In wanting this locally grown root to become a niche product native to Alaska, the publicity on this story will be nothing other than helpful.  According to Sharon Palmer of the Chicago Tribune, “the purple spud’s striking pigment is its nutritional crown and glory, courtesy of the antioxidant powerhouse anthocyanin.  It’s been shown in studies to possess anti-cancer and heart-protective effects, as well as benefits such as boosting the immune system and protecting against age-related memory loss.”

Unlike other areas in the U.S., Alaska has been big on the “grow local” movement, says Dan Joling of  The Republic.  Being so far from the main food sources made the state focus inward long before the rest of the nation started to do so.

Photo from Dan Joling/Associated Press

The Washington Post confirmed that the university is hoping the red skin and yellow fleshed potato can have a patent put on it that will make it the first ever plant patented vegetable. The whole harvest of 2011 got replanted and 2012’s will be too, so the potatoes will eventually show up in farmers markets and grocery stores although not any time soon.

As large news sources like the San Fransisco Chronicle, NPR, and The Republic cover Alaska’s unique discovery and outcome, U.S. citizens become familiar with a new and exciting item that will eventually be available for all.  The time gap between now and then allows the hype to grow; and hopefully the colorful potatoes of the ‘Last Frontier’ will hold up to everything they are being made out to be.

Is cantaloupe safe to eat?

According to Media sources, an outbreak of Listeria in Colorado and New Mexico has been pinned on locally grown Rocky Ford Cantaloupes.  The New York Times’ William Nueman states that there have been 13 deaths in 8 states and the “sick” tally has risen to 72 cases in 18 states.  The outbreak started in Colorado and New Mexico, but has now made its way across the country and as far East as Maryland.

Being one of the main distributors of cantaloupes in Colorado and the surrounding areas, Rocky Ford grows about 40% of cantaloupes purchased in the Southwest (New York Times Briefing).  Having to discontinue growing for the season on September 12, 2011 has halted the industry and Steven K. Paulson of the Huffington Post said “Farmers fear listeria has ruined (their) selling season”.  Paulson also commented that Rocky Ford-based crops specialist for Colorado State University Mike Bartolo, said “If this thing had happened at the beginning of the season, instead of the end, it would have been just devastating, as it is, I think it’s too soon to know what will happen next year.”

Scares of this type can really effect the industry being targeted and those influenced by the media are torn when purchasing of their produce.  Many of the media giants cover the story as the epidemic continues, reminding the public to be fearful of eating cantaloupe.

Just two days ago on September 28, 2011, about two weeks after the start of the epidemic, CNN and other news channels continued their reports with death tolls and reminders of how dangerous the cantaloupe is.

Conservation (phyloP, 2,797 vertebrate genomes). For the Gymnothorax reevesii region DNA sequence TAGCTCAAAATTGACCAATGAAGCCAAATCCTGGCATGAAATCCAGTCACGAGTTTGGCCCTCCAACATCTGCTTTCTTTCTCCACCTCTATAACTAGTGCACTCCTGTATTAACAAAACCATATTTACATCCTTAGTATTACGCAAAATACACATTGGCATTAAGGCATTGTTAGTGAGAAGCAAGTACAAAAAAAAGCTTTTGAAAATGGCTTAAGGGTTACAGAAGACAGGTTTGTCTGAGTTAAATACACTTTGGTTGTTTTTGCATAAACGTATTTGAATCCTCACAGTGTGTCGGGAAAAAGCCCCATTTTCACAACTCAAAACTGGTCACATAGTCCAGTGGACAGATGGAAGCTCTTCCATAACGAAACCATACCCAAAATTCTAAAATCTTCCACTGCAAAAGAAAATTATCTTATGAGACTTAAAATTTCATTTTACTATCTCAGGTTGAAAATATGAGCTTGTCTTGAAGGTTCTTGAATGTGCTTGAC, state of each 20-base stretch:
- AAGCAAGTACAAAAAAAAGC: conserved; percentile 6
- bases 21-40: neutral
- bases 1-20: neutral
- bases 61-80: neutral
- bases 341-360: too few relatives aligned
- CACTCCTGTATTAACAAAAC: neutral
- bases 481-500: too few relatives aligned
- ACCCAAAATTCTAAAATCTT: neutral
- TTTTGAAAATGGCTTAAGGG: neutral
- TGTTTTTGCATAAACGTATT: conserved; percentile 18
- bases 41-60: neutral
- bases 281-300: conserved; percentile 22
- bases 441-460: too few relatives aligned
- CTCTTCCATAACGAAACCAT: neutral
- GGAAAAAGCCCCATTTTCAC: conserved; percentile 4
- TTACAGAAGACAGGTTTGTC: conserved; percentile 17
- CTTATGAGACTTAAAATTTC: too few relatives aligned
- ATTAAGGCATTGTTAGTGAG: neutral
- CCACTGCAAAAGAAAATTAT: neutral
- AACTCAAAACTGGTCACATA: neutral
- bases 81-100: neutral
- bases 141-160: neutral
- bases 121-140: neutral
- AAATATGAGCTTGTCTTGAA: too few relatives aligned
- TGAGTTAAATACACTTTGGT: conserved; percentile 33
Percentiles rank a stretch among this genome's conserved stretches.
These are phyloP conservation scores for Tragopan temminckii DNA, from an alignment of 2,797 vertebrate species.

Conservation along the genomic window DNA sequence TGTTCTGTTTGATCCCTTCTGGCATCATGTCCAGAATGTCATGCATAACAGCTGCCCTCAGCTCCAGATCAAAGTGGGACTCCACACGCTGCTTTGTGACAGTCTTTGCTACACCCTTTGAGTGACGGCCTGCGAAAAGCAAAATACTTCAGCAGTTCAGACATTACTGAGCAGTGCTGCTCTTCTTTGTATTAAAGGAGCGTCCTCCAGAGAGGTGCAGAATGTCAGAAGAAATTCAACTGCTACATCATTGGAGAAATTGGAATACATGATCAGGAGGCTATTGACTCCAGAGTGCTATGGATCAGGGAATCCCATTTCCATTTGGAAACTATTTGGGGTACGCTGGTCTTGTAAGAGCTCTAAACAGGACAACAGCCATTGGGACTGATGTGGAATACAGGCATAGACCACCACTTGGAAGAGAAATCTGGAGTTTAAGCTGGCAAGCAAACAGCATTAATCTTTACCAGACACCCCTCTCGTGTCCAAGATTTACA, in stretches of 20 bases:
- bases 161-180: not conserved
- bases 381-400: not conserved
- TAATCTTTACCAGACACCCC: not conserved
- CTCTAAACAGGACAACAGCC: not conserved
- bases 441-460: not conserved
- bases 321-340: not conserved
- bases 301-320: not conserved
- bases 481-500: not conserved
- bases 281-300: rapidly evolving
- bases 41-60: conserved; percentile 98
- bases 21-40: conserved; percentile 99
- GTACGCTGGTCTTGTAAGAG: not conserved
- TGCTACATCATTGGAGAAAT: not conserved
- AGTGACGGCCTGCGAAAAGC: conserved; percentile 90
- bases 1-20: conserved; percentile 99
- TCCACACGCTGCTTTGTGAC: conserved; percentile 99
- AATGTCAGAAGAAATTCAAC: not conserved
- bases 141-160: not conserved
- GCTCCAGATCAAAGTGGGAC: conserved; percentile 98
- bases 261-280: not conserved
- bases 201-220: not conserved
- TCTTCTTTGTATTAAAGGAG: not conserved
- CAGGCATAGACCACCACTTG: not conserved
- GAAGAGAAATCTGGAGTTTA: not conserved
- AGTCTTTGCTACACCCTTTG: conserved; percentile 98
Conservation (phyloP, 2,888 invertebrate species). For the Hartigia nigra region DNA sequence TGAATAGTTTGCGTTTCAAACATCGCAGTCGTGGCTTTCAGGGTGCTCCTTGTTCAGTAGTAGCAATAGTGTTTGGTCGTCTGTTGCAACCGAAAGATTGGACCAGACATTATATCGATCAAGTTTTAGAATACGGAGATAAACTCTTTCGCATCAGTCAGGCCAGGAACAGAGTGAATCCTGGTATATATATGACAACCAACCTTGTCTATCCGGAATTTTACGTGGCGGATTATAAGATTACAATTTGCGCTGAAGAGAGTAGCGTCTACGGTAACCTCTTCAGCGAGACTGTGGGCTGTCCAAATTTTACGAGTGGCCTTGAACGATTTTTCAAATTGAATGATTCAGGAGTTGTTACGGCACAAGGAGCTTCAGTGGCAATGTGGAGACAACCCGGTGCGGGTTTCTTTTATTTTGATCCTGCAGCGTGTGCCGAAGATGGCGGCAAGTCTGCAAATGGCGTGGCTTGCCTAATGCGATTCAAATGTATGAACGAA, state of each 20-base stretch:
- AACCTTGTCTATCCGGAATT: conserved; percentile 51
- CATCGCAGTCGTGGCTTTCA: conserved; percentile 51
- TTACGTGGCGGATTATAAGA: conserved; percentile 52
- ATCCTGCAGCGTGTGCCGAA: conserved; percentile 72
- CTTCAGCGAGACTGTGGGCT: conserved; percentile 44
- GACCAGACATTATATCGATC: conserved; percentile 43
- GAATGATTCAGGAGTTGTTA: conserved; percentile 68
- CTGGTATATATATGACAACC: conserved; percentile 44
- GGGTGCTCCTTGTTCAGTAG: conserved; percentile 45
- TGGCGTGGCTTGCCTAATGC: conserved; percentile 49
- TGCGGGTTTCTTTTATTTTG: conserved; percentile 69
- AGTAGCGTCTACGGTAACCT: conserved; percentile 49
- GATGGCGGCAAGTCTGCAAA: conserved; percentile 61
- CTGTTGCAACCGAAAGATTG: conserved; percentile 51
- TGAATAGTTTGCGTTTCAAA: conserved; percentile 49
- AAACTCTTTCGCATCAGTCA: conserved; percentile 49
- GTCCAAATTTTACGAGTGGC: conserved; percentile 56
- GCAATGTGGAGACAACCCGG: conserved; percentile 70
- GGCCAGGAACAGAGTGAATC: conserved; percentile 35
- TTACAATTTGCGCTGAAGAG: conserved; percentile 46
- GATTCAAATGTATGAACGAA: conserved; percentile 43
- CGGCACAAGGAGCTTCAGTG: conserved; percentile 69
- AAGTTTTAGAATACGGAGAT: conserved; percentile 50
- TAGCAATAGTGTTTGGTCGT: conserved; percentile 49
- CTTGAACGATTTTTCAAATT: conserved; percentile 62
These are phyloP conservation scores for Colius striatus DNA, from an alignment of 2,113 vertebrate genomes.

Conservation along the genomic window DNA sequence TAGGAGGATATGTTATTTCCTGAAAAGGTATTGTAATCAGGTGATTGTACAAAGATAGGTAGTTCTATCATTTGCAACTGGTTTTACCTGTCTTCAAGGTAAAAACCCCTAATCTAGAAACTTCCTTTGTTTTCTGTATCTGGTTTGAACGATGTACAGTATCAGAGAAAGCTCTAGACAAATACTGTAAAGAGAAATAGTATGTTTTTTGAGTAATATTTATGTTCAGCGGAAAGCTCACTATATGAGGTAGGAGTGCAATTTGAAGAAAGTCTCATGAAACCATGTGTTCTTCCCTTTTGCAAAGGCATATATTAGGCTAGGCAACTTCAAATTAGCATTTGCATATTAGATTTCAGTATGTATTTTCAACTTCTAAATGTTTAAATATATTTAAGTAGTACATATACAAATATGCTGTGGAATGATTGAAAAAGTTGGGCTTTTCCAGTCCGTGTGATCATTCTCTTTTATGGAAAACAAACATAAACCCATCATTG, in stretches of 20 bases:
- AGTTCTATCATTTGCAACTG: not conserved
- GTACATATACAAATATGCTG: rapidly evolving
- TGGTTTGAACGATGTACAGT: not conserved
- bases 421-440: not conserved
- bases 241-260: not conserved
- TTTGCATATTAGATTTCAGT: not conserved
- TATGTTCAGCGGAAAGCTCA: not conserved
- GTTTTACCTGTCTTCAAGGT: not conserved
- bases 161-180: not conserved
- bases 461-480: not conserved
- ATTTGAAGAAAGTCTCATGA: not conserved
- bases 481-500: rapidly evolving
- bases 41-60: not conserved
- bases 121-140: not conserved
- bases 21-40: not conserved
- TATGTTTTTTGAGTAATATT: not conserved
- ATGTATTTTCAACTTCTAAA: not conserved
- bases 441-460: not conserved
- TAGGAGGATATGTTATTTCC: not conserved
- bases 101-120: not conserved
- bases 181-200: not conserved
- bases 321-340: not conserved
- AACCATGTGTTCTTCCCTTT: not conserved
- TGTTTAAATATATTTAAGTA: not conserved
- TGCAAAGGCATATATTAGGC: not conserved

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According to ABC News the name “Rocky Ford” is not legally protected and the negative use of it in media has caused backlash for other cantaloupe farmers.  This type of bad press is what can put farmers and other entrepreneurs away for good when they don’t even fall into the dangerous category.

As media continues informing the public of scares and hazards in the surrounding world, people are being pushed down and out in their path.  Who decides how issues of this type get covered? And when they are over, who comes and cleans up the mess?

Organic vs. Conventional

The meaning of “Organic food” is prominent in the US and is seen on a daily basis; whether in the supermarket or in the news, organic is very in.  We have all been told that eating organic food is good for us and the environment, but what does organic really mean?  Is the food honestly better?  And why is this the “green” way of growing and raising consumables?

When questions like these are asked, people turn first to media for an answer.  The process in which the food is grown is the first difference in organic food vs. conventional food.  According to the Huffington Post, organic agriculture, specifically chicken farming, is helping to fight the spread of antibiotic-resistant bacteria by prohibiting the use of antibiotics on Organic Farms. This means people don’t have to worry about taking in unwanted toxins and extra invisible bacteria they are unaware of.   This is a good starting place for Americans who are carefully watching what their families are consuming and it aids in making healthier lifestyle choices.

Some  journalists and bloggers have been found trying to poke holes in the pros of organic food and turn people away from the supposed benefits.  As Grist’s writer Tom Laskawy  talks of how Christie Wilcox (Scientific American blogger) tries to bust the “myths” of the organic world, he stands strong for the cause.  He points out evidence showing conventionally grown foods lack many of the important nutritional qualities that organic foods possess.    Laskawy examines past evidence and studies, finding things like vitamins and antioxidants are more prominent in organic strawberries and the nutrients in conventional milk don’t touch those in organic milk.

Being pro-organic shows media cover the recent hype in a positive light, and American’s seem to be falling for the idea.  As grocery stores likeWhole Foods and Fresh & Easy start popping up all over the nation, it becomes much easier for the average person to go out and buy their organic food for a comparable price.  Companies harping on how beneficial organic food is have started creating their own ads to pull in customers.  Moms are a main targeted audience because they are the ones who shop for their families and children, aka most of the American population.  Stonyfield Organic Dairy is one of these companies reaching out to this group, and the CEO Gary Hirshberg made his own “music video” to promote organic awareness.

Does this type of publicity work for a company like this? Since media is a the way America gets its information, there is no doubt a video of this type that has been viewed 89,461 times, has helped Stonyfield and their attempt to get everyone eating organic.

Between newspapers and advertisements, there seems to be nothing but positive hype on the benefits and attributes of organically grown food.  Any American looking for a good reason to eat organic just has to boot up the computer or turn on the TV.  Journalists and anchors will be happy to share that things conventionally grown are not necessarily bad for you, but indeed natural is the way to go.